One of the most satisfying aspects of my work as a landscape photographer has been the association I have developed with Scenic Hudson, and their environmental mission in the Hudson Valley. It’s one thing to make a photograph that someone buys to hang in their home or office, but it’s quite another when that image helps to spread an idea and inspire people to think differently.
I have been VERY fortunate to do both, but by far the greater satisfaction comes from giving back – to nature and the environment, to my local and regional community, and to future generations – including my 7 yr old son. My role has been relatively small, considering Scenic Hudson has been championing the environment for over 40 years. Yet if I can inspire even one person to see and think about the environment differently because of my photography, that alone is worthwhile enough to keep me focused on what I love to do – convey my own feelings and opinions about what I shoot.
That of course is nature and the landscape, and in the Hudson Valley, the majestic vistas and scenes that have inspired countless artists for generations. The famous Hudson River School is at the forefront of this nature inspired creativity, and I have long been influenced by the magnificent paintings that were made by the likes of Cole, Church, Bierstradt, Gifford, Durand, and many others. Their work has been an inspiration for me creatively, but also environmentally, as many of the locations they visited for inspiration have been negatively transformed by us as we continue to consume the land for our own singular purposes. But there is still tremendous beauty to be found, and thanks to the work of Scenic Hudson, more is being protected every day.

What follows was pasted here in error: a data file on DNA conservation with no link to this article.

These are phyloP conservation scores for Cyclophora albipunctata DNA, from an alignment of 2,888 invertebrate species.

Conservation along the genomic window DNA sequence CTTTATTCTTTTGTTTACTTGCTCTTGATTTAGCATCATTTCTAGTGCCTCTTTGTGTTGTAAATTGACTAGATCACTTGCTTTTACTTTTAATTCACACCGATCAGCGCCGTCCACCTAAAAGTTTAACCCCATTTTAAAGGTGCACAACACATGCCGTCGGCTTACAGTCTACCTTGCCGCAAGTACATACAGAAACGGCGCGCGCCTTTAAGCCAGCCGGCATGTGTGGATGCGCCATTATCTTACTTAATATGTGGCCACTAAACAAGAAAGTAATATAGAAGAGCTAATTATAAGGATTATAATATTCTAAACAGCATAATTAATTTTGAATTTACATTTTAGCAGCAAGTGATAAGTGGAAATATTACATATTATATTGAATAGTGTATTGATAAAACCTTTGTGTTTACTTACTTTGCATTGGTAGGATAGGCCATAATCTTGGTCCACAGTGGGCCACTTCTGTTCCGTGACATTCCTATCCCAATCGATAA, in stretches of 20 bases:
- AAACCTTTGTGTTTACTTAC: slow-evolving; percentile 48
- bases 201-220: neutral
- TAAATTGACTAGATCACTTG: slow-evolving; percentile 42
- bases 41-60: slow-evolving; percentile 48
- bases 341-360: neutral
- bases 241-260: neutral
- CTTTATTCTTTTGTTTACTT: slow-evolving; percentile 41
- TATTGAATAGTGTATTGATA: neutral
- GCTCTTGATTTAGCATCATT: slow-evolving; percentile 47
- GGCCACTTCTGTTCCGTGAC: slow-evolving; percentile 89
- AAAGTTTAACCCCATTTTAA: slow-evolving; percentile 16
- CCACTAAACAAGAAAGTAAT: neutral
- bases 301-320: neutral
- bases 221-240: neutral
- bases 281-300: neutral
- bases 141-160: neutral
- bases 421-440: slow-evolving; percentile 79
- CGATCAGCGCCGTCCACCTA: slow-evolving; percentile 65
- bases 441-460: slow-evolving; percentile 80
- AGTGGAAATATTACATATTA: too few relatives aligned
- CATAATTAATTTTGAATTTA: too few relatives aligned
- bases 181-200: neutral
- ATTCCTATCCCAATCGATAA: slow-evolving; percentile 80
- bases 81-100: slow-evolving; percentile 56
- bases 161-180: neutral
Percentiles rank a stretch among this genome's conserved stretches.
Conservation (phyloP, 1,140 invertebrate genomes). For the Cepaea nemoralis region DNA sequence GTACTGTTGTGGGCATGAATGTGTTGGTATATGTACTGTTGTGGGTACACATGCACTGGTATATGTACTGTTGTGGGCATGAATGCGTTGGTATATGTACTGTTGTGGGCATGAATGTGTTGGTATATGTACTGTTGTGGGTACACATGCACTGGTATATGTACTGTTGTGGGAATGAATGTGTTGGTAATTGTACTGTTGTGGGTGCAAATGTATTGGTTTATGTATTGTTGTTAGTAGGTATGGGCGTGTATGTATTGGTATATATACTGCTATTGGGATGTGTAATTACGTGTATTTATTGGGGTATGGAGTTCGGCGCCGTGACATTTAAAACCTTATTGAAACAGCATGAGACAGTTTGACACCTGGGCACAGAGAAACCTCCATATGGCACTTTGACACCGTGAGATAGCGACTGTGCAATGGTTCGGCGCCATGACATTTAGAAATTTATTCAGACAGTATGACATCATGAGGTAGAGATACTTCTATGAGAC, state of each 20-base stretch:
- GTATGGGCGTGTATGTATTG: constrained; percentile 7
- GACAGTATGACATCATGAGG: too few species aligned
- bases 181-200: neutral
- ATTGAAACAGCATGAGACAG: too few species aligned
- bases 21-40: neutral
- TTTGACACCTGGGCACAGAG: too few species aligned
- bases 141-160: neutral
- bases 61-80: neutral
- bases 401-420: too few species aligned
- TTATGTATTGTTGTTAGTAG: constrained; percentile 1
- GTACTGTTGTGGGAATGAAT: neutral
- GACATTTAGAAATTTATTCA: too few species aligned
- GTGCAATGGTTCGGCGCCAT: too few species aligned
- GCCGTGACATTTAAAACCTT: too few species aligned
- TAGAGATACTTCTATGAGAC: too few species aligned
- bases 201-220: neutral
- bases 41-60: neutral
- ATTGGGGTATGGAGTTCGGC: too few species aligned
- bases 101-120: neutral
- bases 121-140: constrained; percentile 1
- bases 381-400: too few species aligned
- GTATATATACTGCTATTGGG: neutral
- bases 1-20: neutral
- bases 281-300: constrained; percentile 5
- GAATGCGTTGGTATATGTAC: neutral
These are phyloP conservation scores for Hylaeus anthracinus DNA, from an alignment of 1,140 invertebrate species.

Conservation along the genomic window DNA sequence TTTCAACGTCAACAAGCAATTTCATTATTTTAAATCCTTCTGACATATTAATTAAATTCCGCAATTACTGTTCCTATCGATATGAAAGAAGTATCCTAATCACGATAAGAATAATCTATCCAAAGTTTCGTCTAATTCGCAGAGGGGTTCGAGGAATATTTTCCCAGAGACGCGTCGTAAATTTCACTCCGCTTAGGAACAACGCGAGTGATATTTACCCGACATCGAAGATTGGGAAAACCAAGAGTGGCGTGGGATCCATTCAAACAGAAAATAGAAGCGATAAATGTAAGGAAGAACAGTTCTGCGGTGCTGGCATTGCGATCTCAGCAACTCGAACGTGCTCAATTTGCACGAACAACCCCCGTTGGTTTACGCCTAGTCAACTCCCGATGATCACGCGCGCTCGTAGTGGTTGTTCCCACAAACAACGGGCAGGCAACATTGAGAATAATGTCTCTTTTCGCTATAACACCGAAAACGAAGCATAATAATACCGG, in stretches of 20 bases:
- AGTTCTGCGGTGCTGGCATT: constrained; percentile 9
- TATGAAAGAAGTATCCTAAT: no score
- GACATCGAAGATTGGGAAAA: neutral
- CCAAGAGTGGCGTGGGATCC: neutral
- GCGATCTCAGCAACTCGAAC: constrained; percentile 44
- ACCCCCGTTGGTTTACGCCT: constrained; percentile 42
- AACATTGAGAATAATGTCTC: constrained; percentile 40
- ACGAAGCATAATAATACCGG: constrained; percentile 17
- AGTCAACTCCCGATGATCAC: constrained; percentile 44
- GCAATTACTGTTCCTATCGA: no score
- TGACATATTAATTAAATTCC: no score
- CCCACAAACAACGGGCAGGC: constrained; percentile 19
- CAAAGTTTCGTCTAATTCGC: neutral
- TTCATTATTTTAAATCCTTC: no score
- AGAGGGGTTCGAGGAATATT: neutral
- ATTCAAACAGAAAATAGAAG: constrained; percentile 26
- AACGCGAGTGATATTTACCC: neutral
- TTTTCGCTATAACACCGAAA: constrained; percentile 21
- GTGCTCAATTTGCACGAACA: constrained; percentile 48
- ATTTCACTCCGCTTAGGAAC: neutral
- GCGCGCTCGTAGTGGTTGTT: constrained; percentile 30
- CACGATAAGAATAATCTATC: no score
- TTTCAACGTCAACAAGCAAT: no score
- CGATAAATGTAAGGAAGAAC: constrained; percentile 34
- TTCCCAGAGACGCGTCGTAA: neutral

As an aside, I recommend all nature photographers spend as much time as possible studying painting and the great landscape painters of the past. Here are a few resources to get you started:
•Hudson River School Slideshow
•American Wilderness: The Story of the Hudson River School of Painting
•Art Authority for iPad
Telling a visual story is the primary goal of the landscape photographer, and more so when the environment stands to benefit. In the three years that I have been working closely with Scenic Hudson, I have come to appreciate the importance and incredible difficulty of this task, the humility and reverence required, and the benefits of generosity. While I have been contracted for many assignments, I have also contributed and donated without reservation because it felt like the right thing to do. More than anything else, we all want our hard work to mean something, to somehow make a difference, no matter how small.
I have the privilege of doing something that I would do even if I could live my life many times over again. That is quite a bold statement, but one I feel is true to my core. Making images that convey my personal feelings about the natural world is but a small part of my whole life, yet it’s the part I feel best about – aside from my role as a father and husband. Perhaps they are all related in that they all involve giving of myself that which I find most positive.
The main point I am making here is that even with the multitude of imagery being generated regularly, there is still an opportunity to use photography at the local level to make a difference. While images of all the great vistas and iconic locations of the world may get lost in a sea of redundancy, we all care more about what we see around us each day – it has a direct impact on our daily lives. Ultimately I make images because I care about where I live, what I see and connect with each day, and I hope others that live where I live, and see what I see, will feel the same way.
Here are two links worth exploring for more info on conservation photography:
• The International League of Conservation Photographers – the leading organization for promoting conservation through photography
• Philip Hyde – a true landscape photography master and leading conservation figure of our generation
Below is a slideshow of many of the locations I have photographed for Scenic Hudson over that past few years. All of these have been preserved and saved from development and many more are on the radar.